In a nimble and substantial novel, Gregory (Harrison Squared, 2015, etc.) delves into the lives of the members of the eccentric and psychically gifted Telemachus family.
On a summer day in 1963, Teddy Telemachus, a flamboyant and charming con man, card shark, and devotee of sleight of hand, cheats his way into a government study about psychic abilities. He meets Maureen McKinnon, a genuine psychic of enormous and mysterious power, and immediately falls in love with her. They get married, have three children with particular psychic gifts, and become famous as the Amazing Telemachus Family until a combination of televised embarrassment and personal loss begins to unravel their lives. Thirty years later, the Telemachus family’s lives are in tatters and sliding ever further into the dreariness of debt, unhappiness, and possible mental instability when the 14-year-old Matty Telemachus plunges them back into a world of cleverly plotted and swiftly paced adventure. Gregory’s novel deploys a cast of odd, damaged, enormously likable characters in a complex story that gracefully balances the outrageous melodrama of Chicago mobsters and shadowy government agencies with the ordinary mysteries of family dynamics. Each of the characters, even when absurdly cartoonish, has a precise energy and depth that makes him or her irresistible. The chapters shift between their points of view, revealing different threads of the story with masterful control and giving the novel an illusion of gleeful messiness and the argumentative, frequently poignant feeling of a family gathering. While the novel revels in elements that entertain—criminal capers, magic, nostalgia for the internet chat rooms and computer paraphernalia of the 1990s—it never shies away from the real emotion of digging up the lies and illusions that sink into every family history. Readers will emerge from the fray sure they know each Telemachus down to the smudges on their hearts.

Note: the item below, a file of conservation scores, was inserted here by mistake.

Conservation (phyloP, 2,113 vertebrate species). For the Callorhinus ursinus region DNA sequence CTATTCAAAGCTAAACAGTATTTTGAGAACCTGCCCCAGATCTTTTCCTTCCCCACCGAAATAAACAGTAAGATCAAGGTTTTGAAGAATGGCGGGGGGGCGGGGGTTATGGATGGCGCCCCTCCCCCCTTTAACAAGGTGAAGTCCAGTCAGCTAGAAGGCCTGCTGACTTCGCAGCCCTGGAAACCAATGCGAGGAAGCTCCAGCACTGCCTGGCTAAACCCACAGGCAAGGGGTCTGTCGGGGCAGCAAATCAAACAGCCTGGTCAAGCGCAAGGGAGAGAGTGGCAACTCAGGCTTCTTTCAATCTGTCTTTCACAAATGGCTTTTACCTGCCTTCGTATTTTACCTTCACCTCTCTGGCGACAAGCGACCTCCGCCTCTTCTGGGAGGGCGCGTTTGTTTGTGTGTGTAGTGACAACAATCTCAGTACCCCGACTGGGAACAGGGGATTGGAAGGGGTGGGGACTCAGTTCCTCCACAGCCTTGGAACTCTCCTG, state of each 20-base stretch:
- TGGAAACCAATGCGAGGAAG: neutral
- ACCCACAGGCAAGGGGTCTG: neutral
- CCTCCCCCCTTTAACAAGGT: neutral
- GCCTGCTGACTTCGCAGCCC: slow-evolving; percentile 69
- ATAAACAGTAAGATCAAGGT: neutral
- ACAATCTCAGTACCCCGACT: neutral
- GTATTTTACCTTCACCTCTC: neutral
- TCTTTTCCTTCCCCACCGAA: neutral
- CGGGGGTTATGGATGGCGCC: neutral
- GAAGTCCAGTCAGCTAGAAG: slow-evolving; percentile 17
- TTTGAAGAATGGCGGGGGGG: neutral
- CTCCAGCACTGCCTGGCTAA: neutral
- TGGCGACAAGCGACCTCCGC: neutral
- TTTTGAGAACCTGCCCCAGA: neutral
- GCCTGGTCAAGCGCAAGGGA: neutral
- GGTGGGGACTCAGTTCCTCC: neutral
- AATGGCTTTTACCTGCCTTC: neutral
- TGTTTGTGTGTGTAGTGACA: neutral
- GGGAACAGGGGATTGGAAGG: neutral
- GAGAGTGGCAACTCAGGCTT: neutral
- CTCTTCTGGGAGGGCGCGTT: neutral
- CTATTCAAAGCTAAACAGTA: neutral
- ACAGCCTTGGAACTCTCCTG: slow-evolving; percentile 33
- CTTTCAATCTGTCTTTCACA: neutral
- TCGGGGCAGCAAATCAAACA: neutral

A skillfully written family drama that employs quirk and magic with grace.